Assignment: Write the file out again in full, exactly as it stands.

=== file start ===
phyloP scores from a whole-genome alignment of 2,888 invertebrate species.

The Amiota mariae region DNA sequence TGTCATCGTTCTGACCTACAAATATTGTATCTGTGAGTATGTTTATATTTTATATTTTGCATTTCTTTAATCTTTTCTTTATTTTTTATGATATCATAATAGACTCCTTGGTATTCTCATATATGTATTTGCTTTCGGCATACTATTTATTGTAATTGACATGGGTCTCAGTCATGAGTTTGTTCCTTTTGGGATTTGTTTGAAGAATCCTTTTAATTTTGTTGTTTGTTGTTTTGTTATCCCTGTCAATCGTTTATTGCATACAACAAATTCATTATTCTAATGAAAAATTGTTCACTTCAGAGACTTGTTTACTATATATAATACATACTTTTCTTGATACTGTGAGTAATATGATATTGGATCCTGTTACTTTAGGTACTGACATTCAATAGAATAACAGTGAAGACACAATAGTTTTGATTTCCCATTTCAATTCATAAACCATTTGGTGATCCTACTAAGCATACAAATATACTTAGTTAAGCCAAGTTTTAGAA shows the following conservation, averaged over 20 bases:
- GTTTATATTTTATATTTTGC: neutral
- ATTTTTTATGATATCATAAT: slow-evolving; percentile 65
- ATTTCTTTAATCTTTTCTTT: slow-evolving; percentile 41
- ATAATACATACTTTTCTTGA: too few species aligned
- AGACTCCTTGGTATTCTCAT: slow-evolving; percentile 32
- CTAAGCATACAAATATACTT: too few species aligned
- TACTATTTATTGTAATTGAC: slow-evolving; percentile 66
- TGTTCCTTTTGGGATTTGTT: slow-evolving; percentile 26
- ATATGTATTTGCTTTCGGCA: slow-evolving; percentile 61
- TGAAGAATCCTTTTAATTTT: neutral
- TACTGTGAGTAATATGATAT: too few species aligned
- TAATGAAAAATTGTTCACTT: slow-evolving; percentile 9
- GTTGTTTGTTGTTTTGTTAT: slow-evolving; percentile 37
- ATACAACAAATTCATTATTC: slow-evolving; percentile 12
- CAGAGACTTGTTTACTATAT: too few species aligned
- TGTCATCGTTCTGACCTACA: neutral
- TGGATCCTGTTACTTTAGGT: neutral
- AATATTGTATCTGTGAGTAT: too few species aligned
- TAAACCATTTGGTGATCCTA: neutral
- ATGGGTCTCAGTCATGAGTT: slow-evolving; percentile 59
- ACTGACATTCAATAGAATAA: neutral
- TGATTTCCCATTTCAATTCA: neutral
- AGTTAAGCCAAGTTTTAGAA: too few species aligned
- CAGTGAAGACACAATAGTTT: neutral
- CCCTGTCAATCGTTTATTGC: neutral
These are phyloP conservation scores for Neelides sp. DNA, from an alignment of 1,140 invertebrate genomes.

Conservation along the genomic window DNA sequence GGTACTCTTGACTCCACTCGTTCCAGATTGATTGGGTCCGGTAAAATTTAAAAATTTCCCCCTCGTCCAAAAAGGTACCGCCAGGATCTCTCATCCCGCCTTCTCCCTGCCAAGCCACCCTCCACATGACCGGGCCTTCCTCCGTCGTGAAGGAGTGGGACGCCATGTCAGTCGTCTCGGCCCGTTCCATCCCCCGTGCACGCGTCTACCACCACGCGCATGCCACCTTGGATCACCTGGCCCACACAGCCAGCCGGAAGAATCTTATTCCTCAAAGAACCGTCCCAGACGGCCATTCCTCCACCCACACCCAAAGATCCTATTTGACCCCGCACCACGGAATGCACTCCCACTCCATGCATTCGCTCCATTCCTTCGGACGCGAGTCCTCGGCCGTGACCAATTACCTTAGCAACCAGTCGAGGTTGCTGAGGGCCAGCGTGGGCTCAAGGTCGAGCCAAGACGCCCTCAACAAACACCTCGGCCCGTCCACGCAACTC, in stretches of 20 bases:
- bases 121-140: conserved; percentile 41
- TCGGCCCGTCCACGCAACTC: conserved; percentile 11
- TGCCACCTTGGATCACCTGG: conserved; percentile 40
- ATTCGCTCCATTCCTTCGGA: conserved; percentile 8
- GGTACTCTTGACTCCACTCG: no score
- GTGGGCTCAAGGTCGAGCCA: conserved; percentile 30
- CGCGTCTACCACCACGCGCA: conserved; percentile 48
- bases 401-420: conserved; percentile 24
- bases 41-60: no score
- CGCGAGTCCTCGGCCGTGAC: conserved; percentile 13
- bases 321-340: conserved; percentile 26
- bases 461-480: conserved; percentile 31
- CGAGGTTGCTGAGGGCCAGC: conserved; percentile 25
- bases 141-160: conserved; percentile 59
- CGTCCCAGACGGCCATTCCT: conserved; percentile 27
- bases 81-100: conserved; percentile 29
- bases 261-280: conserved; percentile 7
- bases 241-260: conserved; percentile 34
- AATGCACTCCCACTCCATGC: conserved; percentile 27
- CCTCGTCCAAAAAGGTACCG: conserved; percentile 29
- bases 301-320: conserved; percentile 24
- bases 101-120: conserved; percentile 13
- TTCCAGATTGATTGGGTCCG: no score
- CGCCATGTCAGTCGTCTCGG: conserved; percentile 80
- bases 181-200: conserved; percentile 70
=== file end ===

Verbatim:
phyloP scores from a whole-genome alignment of 2,888 invertebrate species.

The Amiota mariae region DNA sequence TGTCATCGTTCTGACCTACAAATATTGTATCTGTGAGTATGTTTATATTTTATATTTTGCATTTCTTTAATCTTTTCTTTATTTTTTATGATATCATAATAGACTCCTTGGTATTCTCATATATGTATTTGCTTTCGGCATACTATTTATTGTAATTGACATGGGTCTCAGTCATGAGTTTGTTCCTTTTGGGATTTGTTTGAAGAATCCTTTTAATTTTGTTGTTTGTTGTTTTGTTATCCCTGTCAATCGTTTATTGCATACAACAAATTCATTATTCTAATGAAAAATTGTTCACTTCAGAGACTTGTTTACTATATATAATACATACTTTTCTTGATACTGTGAGTAATATGATATTGGATCCTGTTACTTTAGGTACTGACATTCAATAGAATAACAGTGAAGACACAATAGTTTTGATTTCCCATTTCAATTCATAAACCATTTGGTGATCCTACTAAGCATACAAATATACTTAGTTAAGCCAAGTTTTAGAA shows the following conservation, averaged over 20 bases:
- GTTTATATTTTATATTTTGC: neutral
- ATTTTTTATGATATCATAAT: slow-evolving; percentile 65
- ATTTCTTTAATCTTTTCTTT: slow-evolving; percentile 41
- ATAATACATACTTTTCTTGA: too few species aligned
- AGACTCCTTGGTATTCTCAT: slow-evolving; percentile 32
- CTAAGCATACAAATATACTT: too few species aligned
- TACTATTTATTGTAATTGAC: slow-evolving; percentile 66
- TGTTCCTTTTGGGATTTGTT: slow-evolving; percentile 26
- ATATGTATTTGCTTTCGGCA: slow-evolving; percentile 61
- TGAAGAATCCTTTTAATTTT: neutral
- TACTGTGAGTAATATGATAT: too few species aligned
- TAATGAAAAATTGTTCACTT: slow-evolving; percentile 9
- GTTGTTTGTTGTTTTGTTAT: slow-evolving; percentile 37
- ATACAACAAATTCATTATTC: slow-evolving; percentile 12
- CAGAGACTTGTTTACTATAT: too few species aligned
- TGTCATCGTTCTGACCTACA: neutral
- TGGATCCTGTTACTTTAGGT: neutral
- AATATTGTATCTGTGAGTAT: too few species aligned
- TAAACCATTTGGTGATCCTA: neutral
- ATGGGTCTCAGTCATGAGTT: slow-evolving; percentile 59
- ACTGACATTCAATAGAATAA: neutral
- TGATTTCCCATTTCAATTCA: neutral
- AGTTAAGCCAAGTTTTAGAA: too few species aligned
- CAGTGAAGACACAATAGTTT: neutral
- CCCTGTCAATCGTTTATTGC: neutral
These are phyloP conservation scores for Neelides sp. DNA, from an alignment of 1,140 invertebrate genomes.

Conservation along the genomic window DNA sequence GGTACTCTTGACTCCACTCGTTCCAGATTGATTGGGTCCGGTAAAATTTAAAAATTTCCCCCTCGTCCAAAAAGGTACCGCCAGGATCTCTCATCCCGCCTTCTCCCTGCCAAGCCACCCTCCACATGACCGGGCCTTCCTCCGTCGTGAAGGAGTGGGACGCCATGTCAGTCGTCTCGGCCCGTTCCATCCCCCGTGCACGCGTCTACCACCACGCGCATGCCACCTTGGATCACCTGGCCCACACAGCCAGCCGGAAGAATCTTATTCCTCAAAGAACCGTCCCAGACGGCCATTCCTCCACCCACACCCAAAGATCCTATTTGACCCCGCACCACGGAATGCACTCCCACTCCATGCATTCGCTCCATTCCTTCGGACGCGAGTCCTCGGCCGTGACCAATTACCTTAGCAACCAGTCGAGGTTGCTGAGGGCCAGCGTGGGCTCAAGGTCGAGCCAAGACGCCCTCAACAAACACCTCGGCCCGTCCACGCAACTC, in stretches of 20 bases:
- bases 121-140: conserved; percentile 41
- TCGGCCCGTCCACGCAACTC: conserved; percentile 11
- TGCCACCTTGGATCACCTGG: conserved; percentile 40
- ATTCGCTCCATTCCTTCGGA: conserved; percentile 8
- GGTACTCTTGACTCCACTCG: no score
- GTGGGCTCAAGGTCGAGCCA: conserved; percentile 30
- CGCGTCTACCACCACGCGCA: conserved; percentile 48
- bases 401-420: conserved; percentile 24
- bases 41-60: no score
- CGCGAGTCCTCGGCCGTGAC: conserved; percentile 13
- bases 321-340: conserved; percentile 26
- bases 461-480: conserved; percentile 31
- CGAGGTTGCTGAGGGCCAGC: conserved; percentile 25
- bases 141-160: conserved; percentile 59
- CGTCCCAGACGGCCATTCCT: conserved; percentile 27
- bases 81-100: conserved; percentile 29
- bases 261-280: conserved; percentile 7
- bases 241-260: conserved; percentile 34
- AATGCACTCCCACTCCATGC: conserved; percentile 27
- CCTCGTCCAAAAAGGTACCG: conserved; percentile 29
- bases 301-320: conserved; percentile 24
- bases 101-120: conserved; percentile 13
- TTCCAGATTGATTGGGTCCG: no score
- CGCCATGTCAGTCGTCTCGG: conserved; percentile 80
- bases 181-200: conserved; percentile 70